The formation of distal anastomotic intimal hyperplasia (IH), one common mode of bypass graft failure, has been shown to occur in the areas of disturbed flow particular to this site. The nature of the flow in the segment of artery proximal to the distal anastomosis varies from case to case depending on the clinical situation presented. A partial stenosis of a bypassed arterial segment may allow residual prograde flow through the proximal artery entering the distal anastomosis of the graft. A complete stenosis may allow for zero flow in the proximal artery segment or retrograde flow due to the presence of small collateral vessels upstream. Although a number of investigations on the hemodynamics at the distal anastomosis of an end-to-side bypass graft have been conducted, there has not been a uniform treatment of the proximal artery flow condition. As a result, direct comparison of results from study to study may not be appropriate. The purpose of this work was to perform a three-dimensional computational investigation to study the effect of the proximal artery flow condition (i.e., prograde, zero, and retrograde flow) on the hemodynamics at the distal end-to-side anastomosis. We used the finite volume method to solve the full Navier–Stokes equations for steady flow through an idealized geometry of the distal anastomosis. We calculated the flow field and local wall shear stress (WSS) and WSS gradient (WSSG) everywhere in the domain. We also calculated the severity parameter (SP), a quantification of hemodynamic variation, at the anastomosis. Our model showed a marked difference in both the magnitude and spatial distribution of WSS and WSSG. For example, the maximum WSS magnitude on the floor of the artery proximal to the anastomosis for the prograde and zero flow cases is 1.8 and 3.9 respectively, while it is increased to 10.3 in the retrograde flow case. Similarly, the maximum value of WSSG magnitude on the floor of the artery proximal to the anastomosis for the prograde flow case is 4.9 while it is increased to 13.6 and 24.2 respectively, in the zero and retrograde flow cases. The value of SP is highest for the retrograde flow case (13.7 and 8.1 and 12.1 percent lower than this for the prograde (12.6 and zero (12.0 flow cases, respectively. Our model results suggest that the flow condition in the proximal artery is an important determinant of the hemodynamics at the distal anastomosis of end-to-side vascular bypass grafts. Because hemodynamic forces affect the response of vascular endo- thelial cells, the flow situation in the proximal artery may affect IH formation and, therefore, long-term graft patency. Since surgeons have some control over the flow condition in the proximal artery, results from this study could help determine which flow condition is clinically optimal.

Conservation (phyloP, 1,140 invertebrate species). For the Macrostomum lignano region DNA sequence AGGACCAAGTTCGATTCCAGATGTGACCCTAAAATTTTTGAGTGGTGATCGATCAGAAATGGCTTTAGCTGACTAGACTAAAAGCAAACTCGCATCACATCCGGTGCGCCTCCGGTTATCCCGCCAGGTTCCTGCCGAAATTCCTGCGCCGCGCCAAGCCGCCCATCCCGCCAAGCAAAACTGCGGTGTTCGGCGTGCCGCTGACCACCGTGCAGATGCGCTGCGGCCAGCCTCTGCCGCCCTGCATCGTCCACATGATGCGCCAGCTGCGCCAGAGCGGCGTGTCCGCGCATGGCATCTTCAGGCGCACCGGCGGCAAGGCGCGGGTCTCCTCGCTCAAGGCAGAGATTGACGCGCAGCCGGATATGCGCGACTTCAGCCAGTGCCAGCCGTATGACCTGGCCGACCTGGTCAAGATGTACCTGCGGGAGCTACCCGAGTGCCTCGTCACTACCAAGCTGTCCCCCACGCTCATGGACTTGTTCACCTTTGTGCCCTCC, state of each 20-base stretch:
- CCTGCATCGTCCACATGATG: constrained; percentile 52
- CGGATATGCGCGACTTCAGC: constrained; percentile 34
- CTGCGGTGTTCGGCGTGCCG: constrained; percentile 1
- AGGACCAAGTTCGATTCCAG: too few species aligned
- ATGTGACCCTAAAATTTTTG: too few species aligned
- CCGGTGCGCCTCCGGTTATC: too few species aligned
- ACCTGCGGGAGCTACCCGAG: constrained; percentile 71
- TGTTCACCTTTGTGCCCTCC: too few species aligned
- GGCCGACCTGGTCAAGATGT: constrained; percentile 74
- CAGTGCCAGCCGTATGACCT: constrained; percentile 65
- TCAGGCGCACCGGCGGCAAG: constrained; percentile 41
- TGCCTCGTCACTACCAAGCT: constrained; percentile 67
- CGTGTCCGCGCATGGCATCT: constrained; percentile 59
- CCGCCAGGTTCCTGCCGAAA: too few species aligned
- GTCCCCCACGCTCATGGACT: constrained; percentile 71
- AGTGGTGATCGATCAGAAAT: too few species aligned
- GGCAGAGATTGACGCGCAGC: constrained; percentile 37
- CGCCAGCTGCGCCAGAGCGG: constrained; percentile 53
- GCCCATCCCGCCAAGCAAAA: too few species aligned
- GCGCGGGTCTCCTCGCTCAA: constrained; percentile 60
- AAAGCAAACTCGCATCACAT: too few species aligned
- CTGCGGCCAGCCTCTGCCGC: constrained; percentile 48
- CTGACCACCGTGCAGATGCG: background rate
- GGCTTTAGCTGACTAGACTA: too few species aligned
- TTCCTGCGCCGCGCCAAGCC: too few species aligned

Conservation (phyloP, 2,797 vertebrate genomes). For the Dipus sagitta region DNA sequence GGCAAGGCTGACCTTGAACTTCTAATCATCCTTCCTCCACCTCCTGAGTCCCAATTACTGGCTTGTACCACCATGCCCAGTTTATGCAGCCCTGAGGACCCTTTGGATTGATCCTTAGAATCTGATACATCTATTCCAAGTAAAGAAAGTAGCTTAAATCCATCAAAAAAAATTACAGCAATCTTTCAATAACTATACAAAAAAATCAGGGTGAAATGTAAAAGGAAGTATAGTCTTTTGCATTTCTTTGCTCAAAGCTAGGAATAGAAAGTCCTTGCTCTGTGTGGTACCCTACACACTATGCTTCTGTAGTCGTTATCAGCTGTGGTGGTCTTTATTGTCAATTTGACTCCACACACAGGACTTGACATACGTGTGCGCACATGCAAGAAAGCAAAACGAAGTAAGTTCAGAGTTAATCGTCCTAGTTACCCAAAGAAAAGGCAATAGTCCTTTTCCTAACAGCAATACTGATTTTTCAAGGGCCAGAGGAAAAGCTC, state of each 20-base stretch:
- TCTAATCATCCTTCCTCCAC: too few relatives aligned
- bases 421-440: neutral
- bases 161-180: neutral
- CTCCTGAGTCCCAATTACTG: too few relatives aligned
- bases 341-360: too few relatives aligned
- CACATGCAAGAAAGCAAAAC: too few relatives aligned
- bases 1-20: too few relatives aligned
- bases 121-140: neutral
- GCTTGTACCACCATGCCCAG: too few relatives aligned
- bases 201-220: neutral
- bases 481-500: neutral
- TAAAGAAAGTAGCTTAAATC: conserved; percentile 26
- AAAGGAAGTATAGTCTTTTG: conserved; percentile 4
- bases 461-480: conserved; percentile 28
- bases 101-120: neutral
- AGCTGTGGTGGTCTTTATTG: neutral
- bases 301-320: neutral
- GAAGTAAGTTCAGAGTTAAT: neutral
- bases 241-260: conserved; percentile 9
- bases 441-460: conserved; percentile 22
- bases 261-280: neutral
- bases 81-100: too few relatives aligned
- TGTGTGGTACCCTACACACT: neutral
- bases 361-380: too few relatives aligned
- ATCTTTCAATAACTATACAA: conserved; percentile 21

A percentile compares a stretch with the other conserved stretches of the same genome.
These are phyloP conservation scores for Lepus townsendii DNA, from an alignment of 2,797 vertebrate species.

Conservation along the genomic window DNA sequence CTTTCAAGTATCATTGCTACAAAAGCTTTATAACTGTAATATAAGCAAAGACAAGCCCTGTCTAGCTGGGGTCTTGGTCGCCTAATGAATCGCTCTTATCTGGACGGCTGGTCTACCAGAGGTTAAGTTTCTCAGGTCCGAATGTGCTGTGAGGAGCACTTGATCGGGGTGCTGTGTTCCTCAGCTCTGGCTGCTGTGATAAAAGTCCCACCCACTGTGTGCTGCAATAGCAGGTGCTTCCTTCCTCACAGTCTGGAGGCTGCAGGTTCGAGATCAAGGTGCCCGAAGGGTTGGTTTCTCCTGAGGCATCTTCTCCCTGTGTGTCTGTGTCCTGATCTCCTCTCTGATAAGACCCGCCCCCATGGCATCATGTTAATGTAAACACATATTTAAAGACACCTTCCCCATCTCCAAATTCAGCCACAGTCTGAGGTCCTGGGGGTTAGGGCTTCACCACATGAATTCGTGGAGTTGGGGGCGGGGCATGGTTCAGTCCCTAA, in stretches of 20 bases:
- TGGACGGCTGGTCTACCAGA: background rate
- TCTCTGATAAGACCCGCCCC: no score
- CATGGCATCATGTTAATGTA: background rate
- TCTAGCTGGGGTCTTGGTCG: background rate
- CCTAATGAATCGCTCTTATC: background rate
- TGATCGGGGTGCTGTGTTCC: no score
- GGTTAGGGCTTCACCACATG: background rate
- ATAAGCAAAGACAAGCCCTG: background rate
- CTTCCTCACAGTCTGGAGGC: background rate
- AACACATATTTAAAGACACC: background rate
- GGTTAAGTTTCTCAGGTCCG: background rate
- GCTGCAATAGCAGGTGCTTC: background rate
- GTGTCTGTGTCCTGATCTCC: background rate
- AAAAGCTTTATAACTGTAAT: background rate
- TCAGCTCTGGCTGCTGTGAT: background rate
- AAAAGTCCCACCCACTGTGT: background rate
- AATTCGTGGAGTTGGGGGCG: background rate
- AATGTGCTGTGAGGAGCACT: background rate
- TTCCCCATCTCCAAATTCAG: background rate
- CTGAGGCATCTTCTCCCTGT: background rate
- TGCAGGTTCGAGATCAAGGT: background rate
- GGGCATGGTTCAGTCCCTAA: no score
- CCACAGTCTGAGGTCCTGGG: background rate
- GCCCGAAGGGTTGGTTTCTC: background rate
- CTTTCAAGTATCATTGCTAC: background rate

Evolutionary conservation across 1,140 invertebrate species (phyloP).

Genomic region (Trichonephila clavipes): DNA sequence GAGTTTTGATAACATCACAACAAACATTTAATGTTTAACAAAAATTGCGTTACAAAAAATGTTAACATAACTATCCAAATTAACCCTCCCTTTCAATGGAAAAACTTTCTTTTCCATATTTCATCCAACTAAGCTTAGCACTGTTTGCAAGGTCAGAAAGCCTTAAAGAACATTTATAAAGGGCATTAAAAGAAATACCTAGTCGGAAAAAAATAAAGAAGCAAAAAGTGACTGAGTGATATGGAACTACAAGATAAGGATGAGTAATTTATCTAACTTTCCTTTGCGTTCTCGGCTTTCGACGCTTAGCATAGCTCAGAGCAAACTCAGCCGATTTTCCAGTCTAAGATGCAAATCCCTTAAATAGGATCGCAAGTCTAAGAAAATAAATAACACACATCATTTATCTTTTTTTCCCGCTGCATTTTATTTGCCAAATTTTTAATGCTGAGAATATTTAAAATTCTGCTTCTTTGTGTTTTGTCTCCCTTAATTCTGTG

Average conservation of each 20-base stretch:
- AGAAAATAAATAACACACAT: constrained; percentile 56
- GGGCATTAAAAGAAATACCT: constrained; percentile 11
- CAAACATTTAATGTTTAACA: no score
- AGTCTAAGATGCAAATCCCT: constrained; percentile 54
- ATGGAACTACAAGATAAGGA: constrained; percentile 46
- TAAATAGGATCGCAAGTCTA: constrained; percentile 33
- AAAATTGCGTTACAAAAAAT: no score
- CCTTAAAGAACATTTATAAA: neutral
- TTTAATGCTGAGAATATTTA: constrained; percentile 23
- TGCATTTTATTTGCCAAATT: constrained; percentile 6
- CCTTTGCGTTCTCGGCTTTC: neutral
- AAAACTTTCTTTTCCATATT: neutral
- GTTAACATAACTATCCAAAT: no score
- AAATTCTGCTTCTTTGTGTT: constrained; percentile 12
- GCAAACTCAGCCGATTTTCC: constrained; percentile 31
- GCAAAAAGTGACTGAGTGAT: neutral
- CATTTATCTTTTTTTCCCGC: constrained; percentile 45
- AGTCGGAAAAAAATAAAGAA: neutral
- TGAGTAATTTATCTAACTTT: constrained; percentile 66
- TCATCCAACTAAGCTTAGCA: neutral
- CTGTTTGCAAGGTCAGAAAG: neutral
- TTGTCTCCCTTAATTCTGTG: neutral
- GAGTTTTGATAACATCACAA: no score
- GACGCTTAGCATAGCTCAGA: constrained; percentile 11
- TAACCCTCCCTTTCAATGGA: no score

The Effect of Proximal Artery Flow on the Hemodynamics at the Distal Anastomosis of a Vascular Bypass Graft: Computational Study
Contributed by the Bioengineering Division for publication in the JOURNAL OF BIOMECHANICAL ENGINEERING. Manuscript received by the Bioengineering Division February 13, 2000; revised manuscript received January 29, 2001. Associate Editor: J. B. Grotberg.
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Kute, S. M., and Vorp, D. A. (January 29, 2001). "The Effect of Proximal Artery Flow on the Hemodynamics at the Distal Anastomosis of a Vascular Bypass Graft: Computational Study ." ASME. J Biomech Eng. June 2001; 123(3): 277–283. https://doi.org/10.1115/1.1374203
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